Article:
Russian technology may fix Vermont potholes

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(Zind) Like the common cold, the common pothole has defied attempts to find a cure. Now a new technology imported from Russia promises a long lasting fix for one of the banes of winter driving.

VPR’s Steve Zind reports.

(Zind) David Scott of the Vermont Agency of Transportation chuckles when he’s asked if he gets many complaints about the stretch of Interstate 89 north of Montpelier. Scott says he has fielded lots of calls about the big patches of pavement that have been peeled away by the effects of weather and heavy traffic, leaving a coffee spilling, tire punishing stretch that from the inside of a car sounds like a bad 1960s drum solo. (Sound of driving on I-89.)

The crumbling road is more than a test of a car’s suspension system -it’s a safety hazard. Scott says there have been numerous broken windshields caused by pieces of pavement kicked up by passing cars. He says there’s little the state can do to fix the road until warmer weather arrives.

(Scott) “We’re faced with the lack of a product or material that we can actually put down in the winter time.”

(Zind) Vermont’s road crews have a limited arsenal to combat the kind of damage that’s occurring on I-89, or the state’s seemingly infinite number of potholes. Typically, winter highway repairs involve using a cold patch -an asphalt band aid that doesn’t last very long.

In the summertime road repairs are made using a heated asphalt mixture. The hot mix can be spread and compressed. It adheres better to the roadway and lasts much longer than a cold patch. But Scott says between November and May it’s impossible to use hot mix for highway repairs.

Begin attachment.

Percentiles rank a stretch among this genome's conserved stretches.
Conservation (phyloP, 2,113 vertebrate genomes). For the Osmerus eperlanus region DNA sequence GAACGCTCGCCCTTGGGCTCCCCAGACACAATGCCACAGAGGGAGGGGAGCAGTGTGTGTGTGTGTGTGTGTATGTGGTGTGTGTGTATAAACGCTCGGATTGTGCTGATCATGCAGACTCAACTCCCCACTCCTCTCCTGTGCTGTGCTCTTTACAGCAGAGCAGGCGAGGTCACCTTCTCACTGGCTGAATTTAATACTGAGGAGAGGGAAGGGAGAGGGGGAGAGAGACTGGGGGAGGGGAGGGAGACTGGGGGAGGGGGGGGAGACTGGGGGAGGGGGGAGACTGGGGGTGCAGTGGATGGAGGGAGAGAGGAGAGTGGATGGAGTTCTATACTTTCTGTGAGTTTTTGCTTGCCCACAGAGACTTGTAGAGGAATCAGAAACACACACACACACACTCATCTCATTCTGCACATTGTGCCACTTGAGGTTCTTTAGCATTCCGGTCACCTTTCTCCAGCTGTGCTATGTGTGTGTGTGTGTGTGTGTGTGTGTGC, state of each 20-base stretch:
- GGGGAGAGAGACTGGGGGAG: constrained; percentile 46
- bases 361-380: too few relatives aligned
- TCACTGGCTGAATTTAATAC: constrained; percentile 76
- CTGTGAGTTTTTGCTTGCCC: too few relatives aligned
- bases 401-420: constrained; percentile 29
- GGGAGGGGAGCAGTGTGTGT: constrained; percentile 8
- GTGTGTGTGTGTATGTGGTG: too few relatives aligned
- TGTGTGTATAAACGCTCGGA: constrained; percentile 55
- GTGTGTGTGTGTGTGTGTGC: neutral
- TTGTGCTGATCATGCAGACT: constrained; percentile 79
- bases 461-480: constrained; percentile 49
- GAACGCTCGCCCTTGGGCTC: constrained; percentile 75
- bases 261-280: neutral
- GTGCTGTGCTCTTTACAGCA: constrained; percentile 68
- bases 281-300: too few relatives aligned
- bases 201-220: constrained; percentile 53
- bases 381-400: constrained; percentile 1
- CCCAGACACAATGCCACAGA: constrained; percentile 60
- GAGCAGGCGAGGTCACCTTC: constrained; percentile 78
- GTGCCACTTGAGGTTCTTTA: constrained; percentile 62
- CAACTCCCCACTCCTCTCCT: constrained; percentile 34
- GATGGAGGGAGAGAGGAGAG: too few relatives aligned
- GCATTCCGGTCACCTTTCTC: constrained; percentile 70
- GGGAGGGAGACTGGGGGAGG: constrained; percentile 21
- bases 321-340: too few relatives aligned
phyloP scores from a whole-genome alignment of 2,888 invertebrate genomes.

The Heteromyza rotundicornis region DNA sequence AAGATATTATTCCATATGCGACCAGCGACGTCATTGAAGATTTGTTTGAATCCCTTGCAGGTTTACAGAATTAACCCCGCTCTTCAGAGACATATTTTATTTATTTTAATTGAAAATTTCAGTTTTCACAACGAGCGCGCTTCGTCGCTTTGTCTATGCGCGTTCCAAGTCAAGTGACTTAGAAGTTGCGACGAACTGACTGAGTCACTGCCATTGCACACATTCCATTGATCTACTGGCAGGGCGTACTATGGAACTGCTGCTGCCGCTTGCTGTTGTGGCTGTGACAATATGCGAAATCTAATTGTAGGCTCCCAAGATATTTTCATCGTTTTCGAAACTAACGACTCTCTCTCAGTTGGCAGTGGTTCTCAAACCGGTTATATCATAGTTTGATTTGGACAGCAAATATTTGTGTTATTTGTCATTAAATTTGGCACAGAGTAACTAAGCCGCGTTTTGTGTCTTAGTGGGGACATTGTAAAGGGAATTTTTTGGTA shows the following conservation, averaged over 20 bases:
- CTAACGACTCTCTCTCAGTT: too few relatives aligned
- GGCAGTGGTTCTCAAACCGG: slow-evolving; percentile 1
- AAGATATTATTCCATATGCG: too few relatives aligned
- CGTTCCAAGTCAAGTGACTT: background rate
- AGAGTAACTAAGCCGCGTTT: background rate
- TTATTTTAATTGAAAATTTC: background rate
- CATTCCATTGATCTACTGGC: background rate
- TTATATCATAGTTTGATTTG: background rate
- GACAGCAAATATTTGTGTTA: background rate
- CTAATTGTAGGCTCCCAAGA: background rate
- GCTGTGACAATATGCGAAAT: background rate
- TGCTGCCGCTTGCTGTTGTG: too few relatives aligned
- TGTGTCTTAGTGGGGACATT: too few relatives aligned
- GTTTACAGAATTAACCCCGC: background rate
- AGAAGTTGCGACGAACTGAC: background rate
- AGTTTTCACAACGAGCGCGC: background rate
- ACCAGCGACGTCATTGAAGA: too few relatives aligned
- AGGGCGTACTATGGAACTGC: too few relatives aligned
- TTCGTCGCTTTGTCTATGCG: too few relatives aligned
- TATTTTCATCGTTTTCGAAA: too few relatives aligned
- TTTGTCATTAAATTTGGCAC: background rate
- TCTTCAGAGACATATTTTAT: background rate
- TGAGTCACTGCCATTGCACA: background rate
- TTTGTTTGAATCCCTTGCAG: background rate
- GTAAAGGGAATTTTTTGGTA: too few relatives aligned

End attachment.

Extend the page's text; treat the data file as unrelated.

(Scott) “In the wintertime that would cool too quickly, you’d end up with a giant lump of asphalt in the back of the truck.”

(Zind) Enter Mark Holden. Holden heads a new Waterbury-based paving company called BAS. The firm is owned by a Russian contractor whose crews repair the streets of Moscow year-round.

(Holden) “These are some photographs I took in Moscow two days ago and it just gives you an idea of the technology we’re introducing in the United States.”

(Zind) Holden says his company has the solution to winter paving problems. It’s called Basphalt. It’s been in use in Russia, Finland and Germany for several years. Basphalt can be applied hot, even in the wintertime. It’s done using special trucks mounted with heated tanks. Holden says Basphalt is more durable than even hot mix and promises a long-term fix for damaged roads.

Holden says because of the special equipment needed to transport Basphalt, it’s mainly designed for small paving jobs, not the large scale projects that require fleets of trucks.

(Holden) “It’s not that we’re going to be going out on 89 in two weeks and doing 17 miles of road. That’s not the technology and that’s not what we’re introducing.”

(Zind) David Scott of the transportation agency says the ability to use a hot asphalt mix in the wintertime is a kind of Holy Grail of paving, especially when it comes to bridge repairs, which often take longer than Vermont’s short construction season.

He says the state hopes to test Basphalt in the near future. Holden says if the tests go well, he’d like to be filling potholes with Basphalt next winter.

For Vermont Public Radio, I’m Steve Zind.

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